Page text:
Waiting this long to close some combination of the Upper or Lower St. Anthony locks, or the lock at Ford Dam, on the Mississippi River to stop Asian carp from infesting the state’s northern waters, is among the dumbest stunts Minnesota has pulled.
Every day the locks stay open, the state’s inaction is dumber still.
Or so it seemed Tuesday while passing through the three locks in a small fishing boat, drifting downstream first through the Upper St. Anthony Lock, then the Lower, and finally the lock at Ford Dam.
Each is an engineering marvel that every day pumps unimaginable amounts of water into the locks, then out again, allowing passage of a relative handful of pleasure boats and a few barges carrying sand, gravel and scrap metal.
But an engineering degree isn’t required to see the ease with which the evil Asian carp can tag along as these boats move upstream and down — not just through Minneapolis, but thereafter Coon Rapids and beyond, before setting their sights on the Rum River and Lake Mille Lacs.
Should that happen — and it will if action isn’t taken soon — the state’s water-based character will be lost forever, as Asian carp, including the jumping silver carp, take hold in lakes and rivers that historically have helped define who we are as a people.
Then it’s bye-bye sport fishing.
Bye-bye also pleasure boating.
And bye-bye the billions of dollars these and related activities contribute to the state’s economy.
Credit Democrat U.S. Rep. Keith Ellison of Minneapolis for his persistent attempts to persuade Congress to close one or more of the locks, also Sen. Amy Klobuchar, D-Minn., and others in the state’s congressional delegation.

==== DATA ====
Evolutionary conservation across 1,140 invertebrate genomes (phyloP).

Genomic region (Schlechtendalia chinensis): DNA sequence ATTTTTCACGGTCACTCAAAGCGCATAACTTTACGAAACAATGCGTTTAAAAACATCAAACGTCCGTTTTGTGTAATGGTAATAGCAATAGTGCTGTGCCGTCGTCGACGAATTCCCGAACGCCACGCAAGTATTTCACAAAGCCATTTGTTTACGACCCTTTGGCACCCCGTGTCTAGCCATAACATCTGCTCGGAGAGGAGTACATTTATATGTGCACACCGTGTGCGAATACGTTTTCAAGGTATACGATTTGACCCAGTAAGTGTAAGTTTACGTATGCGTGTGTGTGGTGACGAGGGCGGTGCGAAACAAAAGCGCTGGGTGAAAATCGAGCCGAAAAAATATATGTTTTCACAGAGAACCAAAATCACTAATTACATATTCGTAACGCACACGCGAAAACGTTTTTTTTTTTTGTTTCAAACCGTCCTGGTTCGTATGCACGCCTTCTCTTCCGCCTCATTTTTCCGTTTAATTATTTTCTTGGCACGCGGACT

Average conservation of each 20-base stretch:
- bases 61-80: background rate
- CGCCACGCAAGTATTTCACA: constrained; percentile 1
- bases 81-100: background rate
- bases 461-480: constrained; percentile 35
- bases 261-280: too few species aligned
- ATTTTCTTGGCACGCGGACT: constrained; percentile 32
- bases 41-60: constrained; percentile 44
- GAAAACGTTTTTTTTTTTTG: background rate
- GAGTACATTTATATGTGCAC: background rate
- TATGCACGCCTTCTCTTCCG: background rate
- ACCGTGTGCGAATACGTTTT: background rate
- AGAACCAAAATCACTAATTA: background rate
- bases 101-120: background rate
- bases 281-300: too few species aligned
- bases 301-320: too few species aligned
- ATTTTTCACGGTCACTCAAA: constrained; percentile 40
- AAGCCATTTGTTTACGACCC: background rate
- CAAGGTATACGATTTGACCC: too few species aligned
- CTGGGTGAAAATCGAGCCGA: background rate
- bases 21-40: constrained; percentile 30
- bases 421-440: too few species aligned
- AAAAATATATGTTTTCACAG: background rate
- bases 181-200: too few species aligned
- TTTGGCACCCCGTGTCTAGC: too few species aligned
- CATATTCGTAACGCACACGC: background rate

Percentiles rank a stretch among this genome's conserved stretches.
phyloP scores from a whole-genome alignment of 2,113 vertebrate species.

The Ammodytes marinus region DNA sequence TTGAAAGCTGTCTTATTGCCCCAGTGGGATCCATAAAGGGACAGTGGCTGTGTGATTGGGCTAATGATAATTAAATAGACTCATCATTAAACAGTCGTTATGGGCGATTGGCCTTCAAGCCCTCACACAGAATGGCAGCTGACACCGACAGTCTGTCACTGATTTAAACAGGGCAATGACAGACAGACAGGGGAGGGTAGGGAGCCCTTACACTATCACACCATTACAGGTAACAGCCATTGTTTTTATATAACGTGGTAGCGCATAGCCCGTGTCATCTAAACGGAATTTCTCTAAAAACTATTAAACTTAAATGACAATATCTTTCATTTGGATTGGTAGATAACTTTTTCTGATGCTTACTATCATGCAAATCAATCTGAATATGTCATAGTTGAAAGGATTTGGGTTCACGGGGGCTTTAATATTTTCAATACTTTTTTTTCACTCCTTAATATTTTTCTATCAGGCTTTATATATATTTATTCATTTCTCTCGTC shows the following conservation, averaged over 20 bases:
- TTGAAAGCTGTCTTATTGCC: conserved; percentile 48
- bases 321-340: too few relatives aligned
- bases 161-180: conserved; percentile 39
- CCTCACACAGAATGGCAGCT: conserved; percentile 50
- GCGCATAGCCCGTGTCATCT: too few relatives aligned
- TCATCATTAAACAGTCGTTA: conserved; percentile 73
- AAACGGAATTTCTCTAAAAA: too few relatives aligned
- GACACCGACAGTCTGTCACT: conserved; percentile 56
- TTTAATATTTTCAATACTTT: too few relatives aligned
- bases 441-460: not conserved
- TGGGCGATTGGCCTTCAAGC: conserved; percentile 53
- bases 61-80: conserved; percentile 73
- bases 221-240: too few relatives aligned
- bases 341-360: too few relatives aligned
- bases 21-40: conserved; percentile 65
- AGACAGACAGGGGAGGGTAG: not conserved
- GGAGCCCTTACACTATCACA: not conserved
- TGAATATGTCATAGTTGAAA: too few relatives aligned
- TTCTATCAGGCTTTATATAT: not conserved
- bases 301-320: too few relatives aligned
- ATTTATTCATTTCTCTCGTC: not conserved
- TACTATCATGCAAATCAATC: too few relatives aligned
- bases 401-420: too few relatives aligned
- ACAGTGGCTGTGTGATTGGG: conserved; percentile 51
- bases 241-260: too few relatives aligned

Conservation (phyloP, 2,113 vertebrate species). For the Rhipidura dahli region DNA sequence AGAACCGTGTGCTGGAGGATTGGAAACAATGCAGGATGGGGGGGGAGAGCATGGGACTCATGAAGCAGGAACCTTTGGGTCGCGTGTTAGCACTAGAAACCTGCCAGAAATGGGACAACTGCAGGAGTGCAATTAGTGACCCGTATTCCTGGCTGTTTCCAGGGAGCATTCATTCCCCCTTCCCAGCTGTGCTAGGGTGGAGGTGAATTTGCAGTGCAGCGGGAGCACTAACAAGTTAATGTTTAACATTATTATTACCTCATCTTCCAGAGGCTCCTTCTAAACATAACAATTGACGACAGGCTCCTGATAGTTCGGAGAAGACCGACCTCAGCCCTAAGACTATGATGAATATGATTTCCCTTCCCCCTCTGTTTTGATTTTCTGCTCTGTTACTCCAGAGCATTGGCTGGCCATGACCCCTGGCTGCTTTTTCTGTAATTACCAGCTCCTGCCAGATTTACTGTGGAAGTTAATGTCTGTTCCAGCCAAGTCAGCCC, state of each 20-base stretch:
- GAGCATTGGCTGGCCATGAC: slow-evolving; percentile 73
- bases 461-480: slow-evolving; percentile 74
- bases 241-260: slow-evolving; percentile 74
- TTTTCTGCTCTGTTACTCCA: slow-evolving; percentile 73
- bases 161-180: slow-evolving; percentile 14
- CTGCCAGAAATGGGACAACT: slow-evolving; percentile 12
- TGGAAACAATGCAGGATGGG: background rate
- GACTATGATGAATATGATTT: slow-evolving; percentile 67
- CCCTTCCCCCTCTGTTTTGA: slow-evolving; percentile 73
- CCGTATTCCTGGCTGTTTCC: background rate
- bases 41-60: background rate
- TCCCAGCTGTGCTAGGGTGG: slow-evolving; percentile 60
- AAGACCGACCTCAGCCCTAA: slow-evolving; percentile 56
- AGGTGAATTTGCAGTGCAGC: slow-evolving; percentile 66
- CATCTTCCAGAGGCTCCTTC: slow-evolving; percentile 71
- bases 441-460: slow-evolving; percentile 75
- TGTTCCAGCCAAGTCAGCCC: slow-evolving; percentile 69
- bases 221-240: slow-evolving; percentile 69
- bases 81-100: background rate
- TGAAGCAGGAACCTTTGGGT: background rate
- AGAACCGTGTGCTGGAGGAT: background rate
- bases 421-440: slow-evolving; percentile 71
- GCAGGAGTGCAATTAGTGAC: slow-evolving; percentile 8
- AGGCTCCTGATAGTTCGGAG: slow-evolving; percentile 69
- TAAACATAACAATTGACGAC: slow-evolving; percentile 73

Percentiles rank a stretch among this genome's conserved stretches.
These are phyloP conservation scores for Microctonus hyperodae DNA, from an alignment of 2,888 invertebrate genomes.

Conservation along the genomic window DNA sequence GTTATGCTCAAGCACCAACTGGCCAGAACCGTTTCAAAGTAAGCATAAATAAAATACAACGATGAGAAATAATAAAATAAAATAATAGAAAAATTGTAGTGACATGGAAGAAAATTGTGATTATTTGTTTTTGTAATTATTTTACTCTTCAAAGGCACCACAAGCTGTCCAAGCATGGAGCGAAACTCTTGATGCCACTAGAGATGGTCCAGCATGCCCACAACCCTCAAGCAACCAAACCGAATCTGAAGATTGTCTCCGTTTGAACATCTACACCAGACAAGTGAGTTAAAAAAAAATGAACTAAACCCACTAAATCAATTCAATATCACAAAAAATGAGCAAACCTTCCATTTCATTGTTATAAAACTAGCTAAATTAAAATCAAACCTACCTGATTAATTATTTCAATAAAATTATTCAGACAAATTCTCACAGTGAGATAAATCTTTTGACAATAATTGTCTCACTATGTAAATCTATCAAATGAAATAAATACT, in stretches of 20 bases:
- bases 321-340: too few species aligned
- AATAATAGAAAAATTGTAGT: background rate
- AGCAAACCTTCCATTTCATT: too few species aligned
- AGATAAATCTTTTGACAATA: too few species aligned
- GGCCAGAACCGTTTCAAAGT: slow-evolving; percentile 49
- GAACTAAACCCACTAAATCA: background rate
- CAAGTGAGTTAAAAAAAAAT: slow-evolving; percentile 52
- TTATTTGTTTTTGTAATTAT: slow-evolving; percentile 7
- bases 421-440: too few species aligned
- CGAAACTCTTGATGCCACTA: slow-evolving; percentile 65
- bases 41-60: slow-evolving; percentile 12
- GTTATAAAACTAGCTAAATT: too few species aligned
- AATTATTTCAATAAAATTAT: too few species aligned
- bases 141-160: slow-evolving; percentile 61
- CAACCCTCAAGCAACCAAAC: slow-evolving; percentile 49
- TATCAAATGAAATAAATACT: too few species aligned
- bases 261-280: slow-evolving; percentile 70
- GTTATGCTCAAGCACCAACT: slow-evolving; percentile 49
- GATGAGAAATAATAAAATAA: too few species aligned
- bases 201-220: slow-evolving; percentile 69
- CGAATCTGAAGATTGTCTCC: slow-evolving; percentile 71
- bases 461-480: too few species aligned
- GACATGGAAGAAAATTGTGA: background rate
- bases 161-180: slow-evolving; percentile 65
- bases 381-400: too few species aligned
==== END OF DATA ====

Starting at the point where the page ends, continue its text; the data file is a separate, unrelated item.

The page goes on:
But so far, their efforts haven’t succeeded.
This morning, a poll will be released in the Twin Cities by the National Wildlife Federation indicating that Minnesotans’ patience has run thin with the glacial pace with which Congress has considered this important matter.
Realizing the state has everything to lose and nothing to gain if it leaves the locks open, Minnesotans, according to the poll, want action.
Said Lance Ness, president of Minnesota Anglers for Habitat, in remarks prepared for a news conference this morning announcing the poll:
“We implore Congress to act as quickly as they can to address this import issue, before it is too late.
“The economic impact of Minnesota fishing exceeds $4.7 billion per year when adjusted for expenditures on gas, lodging, and the services purchased by fishing related business. It is an incomparable economic driver.”
Want to help?
Get off the couch. Write or call your congressional representatives.